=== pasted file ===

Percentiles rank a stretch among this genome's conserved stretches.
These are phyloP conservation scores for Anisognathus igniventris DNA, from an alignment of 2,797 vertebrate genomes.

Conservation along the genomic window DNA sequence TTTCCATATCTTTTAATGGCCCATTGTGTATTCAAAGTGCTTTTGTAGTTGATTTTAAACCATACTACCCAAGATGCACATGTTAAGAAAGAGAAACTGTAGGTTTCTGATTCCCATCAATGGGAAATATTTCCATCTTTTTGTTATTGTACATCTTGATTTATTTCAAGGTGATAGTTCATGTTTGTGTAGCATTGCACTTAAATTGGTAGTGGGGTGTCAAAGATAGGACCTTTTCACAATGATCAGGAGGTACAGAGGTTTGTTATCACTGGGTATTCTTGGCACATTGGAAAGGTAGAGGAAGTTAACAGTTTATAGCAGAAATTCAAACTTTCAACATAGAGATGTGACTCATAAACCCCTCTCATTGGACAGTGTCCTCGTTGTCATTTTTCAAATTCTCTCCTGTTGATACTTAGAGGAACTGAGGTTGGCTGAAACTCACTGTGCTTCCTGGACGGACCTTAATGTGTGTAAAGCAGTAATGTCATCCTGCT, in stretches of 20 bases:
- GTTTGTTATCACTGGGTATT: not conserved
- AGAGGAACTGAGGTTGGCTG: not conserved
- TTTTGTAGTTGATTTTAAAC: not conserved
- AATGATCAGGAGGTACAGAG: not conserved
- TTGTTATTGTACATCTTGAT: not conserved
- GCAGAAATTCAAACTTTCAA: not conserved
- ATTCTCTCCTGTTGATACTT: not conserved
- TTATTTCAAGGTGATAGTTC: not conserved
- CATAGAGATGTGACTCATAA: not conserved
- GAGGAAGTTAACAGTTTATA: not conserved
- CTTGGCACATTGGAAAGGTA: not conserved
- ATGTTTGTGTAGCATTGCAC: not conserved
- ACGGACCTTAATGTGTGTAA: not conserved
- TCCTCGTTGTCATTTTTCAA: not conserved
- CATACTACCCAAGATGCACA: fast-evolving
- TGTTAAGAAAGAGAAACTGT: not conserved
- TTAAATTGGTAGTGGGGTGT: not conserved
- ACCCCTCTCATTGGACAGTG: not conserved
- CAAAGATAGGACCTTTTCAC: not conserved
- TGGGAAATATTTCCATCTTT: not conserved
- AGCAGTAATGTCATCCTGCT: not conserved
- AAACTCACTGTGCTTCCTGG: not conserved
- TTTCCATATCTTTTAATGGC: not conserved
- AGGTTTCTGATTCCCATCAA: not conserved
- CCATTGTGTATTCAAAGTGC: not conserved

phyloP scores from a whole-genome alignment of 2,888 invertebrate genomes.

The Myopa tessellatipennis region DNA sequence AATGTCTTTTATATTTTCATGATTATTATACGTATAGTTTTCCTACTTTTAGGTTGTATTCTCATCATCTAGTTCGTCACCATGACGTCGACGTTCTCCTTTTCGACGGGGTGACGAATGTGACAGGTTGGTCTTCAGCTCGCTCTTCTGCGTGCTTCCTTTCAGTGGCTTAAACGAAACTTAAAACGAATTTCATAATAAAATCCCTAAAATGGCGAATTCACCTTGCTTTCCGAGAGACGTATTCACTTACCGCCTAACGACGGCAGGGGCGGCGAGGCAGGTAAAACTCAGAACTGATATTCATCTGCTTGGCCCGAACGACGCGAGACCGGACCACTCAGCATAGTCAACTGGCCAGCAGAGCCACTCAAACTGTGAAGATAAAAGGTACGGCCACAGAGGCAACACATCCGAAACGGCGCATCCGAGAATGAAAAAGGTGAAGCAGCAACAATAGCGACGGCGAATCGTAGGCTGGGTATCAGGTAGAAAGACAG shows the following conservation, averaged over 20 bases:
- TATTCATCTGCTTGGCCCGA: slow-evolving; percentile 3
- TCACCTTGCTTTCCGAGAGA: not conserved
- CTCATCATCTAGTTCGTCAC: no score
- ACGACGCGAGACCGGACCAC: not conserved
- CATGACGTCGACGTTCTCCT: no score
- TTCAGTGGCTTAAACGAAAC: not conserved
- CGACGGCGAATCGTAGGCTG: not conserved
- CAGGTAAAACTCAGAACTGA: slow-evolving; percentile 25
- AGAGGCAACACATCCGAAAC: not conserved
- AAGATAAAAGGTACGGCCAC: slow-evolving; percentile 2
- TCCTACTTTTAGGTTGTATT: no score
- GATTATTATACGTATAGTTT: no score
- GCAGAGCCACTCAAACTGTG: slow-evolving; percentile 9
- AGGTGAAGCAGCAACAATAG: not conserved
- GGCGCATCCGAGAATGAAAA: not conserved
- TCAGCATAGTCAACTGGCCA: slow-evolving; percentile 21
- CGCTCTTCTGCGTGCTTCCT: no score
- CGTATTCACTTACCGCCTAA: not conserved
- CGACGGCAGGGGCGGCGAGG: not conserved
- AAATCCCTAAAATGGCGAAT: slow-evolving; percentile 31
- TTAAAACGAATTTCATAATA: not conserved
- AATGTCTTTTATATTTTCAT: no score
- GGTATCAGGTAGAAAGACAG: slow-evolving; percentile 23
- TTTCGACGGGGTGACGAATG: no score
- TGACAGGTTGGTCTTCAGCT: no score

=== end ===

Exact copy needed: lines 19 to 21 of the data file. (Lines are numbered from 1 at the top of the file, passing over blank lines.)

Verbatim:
- TGTTAAGAAAGAGAAACTGT: not conserved
- TTAAATTGGTAGTGGGGTGT: not conserved
- ACCCCTCTCATTGGACAGTG: not conserved